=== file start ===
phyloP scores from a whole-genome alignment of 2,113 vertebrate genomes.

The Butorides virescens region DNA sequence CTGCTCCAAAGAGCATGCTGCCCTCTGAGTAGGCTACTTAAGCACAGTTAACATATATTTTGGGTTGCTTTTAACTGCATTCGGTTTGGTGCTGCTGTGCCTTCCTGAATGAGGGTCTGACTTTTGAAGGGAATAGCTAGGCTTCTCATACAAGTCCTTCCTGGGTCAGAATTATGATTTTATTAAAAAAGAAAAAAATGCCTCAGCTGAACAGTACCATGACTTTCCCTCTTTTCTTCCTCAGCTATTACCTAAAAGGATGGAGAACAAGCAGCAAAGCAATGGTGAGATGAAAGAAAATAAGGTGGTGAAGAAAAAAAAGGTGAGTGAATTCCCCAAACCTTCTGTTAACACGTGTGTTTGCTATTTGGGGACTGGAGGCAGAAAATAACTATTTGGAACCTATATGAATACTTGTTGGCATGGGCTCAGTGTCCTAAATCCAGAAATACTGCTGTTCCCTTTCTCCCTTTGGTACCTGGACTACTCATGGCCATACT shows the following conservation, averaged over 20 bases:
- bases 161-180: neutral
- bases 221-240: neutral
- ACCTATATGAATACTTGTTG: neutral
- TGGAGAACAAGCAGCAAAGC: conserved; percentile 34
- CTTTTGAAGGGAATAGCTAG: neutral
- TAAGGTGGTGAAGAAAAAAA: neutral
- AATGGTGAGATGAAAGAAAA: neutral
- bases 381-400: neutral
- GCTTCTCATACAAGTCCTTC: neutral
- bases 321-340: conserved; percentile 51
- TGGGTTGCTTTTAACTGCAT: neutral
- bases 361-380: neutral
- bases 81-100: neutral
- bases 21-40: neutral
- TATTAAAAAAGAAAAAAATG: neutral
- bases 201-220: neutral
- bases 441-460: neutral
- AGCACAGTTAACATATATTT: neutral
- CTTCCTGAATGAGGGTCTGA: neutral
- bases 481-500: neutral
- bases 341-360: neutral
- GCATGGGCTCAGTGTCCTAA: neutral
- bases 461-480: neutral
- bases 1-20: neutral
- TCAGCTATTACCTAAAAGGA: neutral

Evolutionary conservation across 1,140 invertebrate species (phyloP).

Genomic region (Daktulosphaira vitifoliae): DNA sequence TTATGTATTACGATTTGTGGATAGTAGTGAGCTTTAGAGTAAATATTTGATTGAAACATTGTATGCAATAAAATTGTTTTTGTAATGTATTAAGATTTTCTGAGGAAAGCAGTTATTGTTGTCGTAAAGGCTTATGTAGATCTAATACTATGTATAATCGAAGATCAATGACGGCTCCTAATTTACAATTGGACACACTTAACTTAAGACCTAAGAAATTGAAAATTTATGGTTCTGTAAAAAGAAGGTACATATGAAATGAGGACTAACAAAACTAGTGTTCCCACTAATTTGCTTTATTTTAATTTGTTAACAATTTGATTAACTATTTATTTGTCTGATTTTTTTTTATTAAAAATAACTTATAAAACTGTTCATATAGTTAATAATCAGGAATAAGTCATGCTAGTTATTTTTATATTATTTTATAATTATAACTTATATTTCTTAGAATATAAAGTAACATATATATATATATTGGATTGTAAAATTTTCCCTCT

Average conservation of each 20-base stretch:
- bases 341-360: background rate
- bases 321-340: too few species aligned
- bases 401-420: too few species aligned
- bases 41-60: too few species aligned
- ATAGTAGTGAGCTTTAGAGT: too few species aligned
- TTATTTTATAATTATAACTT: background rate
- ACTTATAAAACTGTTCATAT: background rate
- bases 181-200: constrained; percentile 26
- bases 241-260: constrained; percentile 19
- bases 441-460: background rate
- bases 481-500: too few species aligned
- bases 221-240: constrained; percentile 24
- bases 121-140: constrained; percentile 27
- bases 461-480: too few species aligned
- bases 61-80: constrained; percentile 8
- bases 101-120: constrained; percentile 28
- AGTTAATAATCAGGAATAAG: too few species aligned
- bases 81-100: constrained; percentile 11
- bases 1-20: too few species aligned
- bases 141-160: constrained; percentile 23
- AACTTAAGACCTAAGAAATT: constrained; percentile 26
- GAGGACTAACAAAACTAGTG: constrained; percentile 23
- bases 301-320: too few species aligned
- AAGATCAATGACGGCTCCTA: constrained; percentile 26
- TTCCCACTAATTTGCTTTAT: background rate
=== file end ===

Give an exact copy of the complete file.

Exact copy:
phyloP scores from a whole-genome alignment of 2,113 vertebrate genomes.

The Butorides virescens region DNA sequence CTGCTCCAAAGAGCATGCTGCCCTCTGAGTAGGCTACTTAAGCACAGTTAACATATATTTTGGGTTGCTTTTAACTGCATTCGGTTTGGTGCTGCTGTGCCTTCCTGAATGAGGGTCTGACTTTTGAAGGGAATAGCTAGGCTTCTCATACAAGTCCTTCCTGGGTCAGAATTATGATTTTATTAAAAAAGAAAAAAATGCCTCAGCTGAACAGTACCATGACTTTCCCTCTTTTCTTCCTCAGCTATTACCTAAAAGGATGGAGAACAAGCAGCAAAGCAATGGTGAGATGAAAGAAAATAAGGTGGTGAAGAAAAAAAAGGTGAGTGAATTCCCCAAACCTTCTGTTAACACGTGTGTTTGCTATTTGGGGACTGGAGGCAGAAAATAACTATTTGGAACCTATATGAATACTTGTTGGCATGGGCTCAGTGTCCTAAATCCAGAAATACTGCTGTTCCCTTTCTCCCTTTGGTACCTGGACTACTCATGGCCATACT shows the following conservation, averaged over 20 bases:
- bases 161-180: neutral
- bases 221-240: neutral
- ACCTATATGAATACTTGTTG: neutral
- TGGAGAACAAGCAGCAAAGC: conserved; percentile 34
- CTTTTGAAGGGAATAGCTAG: neutral
- TAAGGTGGTGAAGAAAAAAA: neutral
- AATGGTGAGATGAAAGAAAA: neutral
- bases 381-400: neutral
- GCTTCTCATACAAGTCCTTC: neutral
- bases 321-340: conserved; percentile 51
- TGGGTTGCTTTTAACTGCAT: neutral
- bases 361-380: neutral
- bases 81-100: neutral
- bases 21-40: neutral
- TATTAAAAAAGAAAAAAATG: neutral
- bases 201-220: neutral
- bases 441-460: neutral
- AGCACAGTTAACATATATTT: neutral
- CTTCCTGAATGAGGGTCTGA: neutral
- bases 481-500: neutral
- bases 341-360: neutral
- GCATGGGCTCAGTGTCCTAA: neutral
- bases 461-480: neutral
- bases 1-20: neutral
- TCAGCTATTACCTAAAAGGA: neutral

Evolutionary conservation across 1,140 invertebrate species (phyloP).

Genomic region (Daktulosphaira vitifoliae): DNA sequence TTATGTATTACGATTTGTGGATAGTAGTGAGCTTTAGAGTAAATATTTGATTGAAACATTGTATGCAATAAAATTGTTTTTGTAATGTATTAAGATTTTCTGAGGAAAGCAGTTATTGTTGTCGTAAAGGCTTATGTAGATCTAATACTATGTATAATCGAAGATCAATGACGGCTCCTAATTTACAATTGGACACACTTAACTTAAGACCTAAGAAATTGAAAATTTATGGTTCTGTAAAAAGAAGGTACATATGAAATGAGGACTAACAAAACTAGTGTTCCCACTAATTTGCTTTATTTTAATTTGTTAACAATTTGATTAACTATTTATTTGTCTGATTTTTTTTTATTAAAAATAACTTATAAAACTGTTCATATAGTTAATAATCAGGAATAAGTCATGCTAGTTATTTTTATATTATTTTATAATTATAACTTATATTTCTTAGAATATAAAGTAACATATATATATATATTGGATTGTAAAATTTTCCCTCT

Average conservation of each 20-base stretch:
- bases 341-360: background rate
- bases 321-340: too few species aligned
- bases 401-420: too few species aligned
- bases 41-60: too few species aligned
- ATAGTAGTGAGCTTTAGAGT: too few species aligned
- TTATTTTATAATTATAACTT: background rate
- ACTTATAAAACTGTTCATAT: background rate
- bases 181-200: constrained; percentile 26
- bases 241-260: constrained; percentile 19
- bases 441-460: background rate
- bases 481-500: too few species aligned
- bases 221-240: constrained; percentile 24
- bases 121-140: constrained; percentile 27
- bases 461-480: too few species aligned
- bases 61-80: constrained; percentile 8
- bases 101-120: constrained; percentile 28
- AGTTAATAATCAGGAATAAG: too few species aligned
- bases 81-100: constrained; percentile 11
- bases 1-20: too few species aligned
- bases 141-160: constrained; percentile 23
- AACTTAAGACCTAAGAAATT: constrained; percentile 26
- GAGGACTAACAAAACTAGTG: constrained; percentile 23
- bases 301-320: too few species aligned
- AAGATCAATGACGGCTCCTA: constrained; percentile 26
- TTCCCACTAATTTGCTTTAT: background rate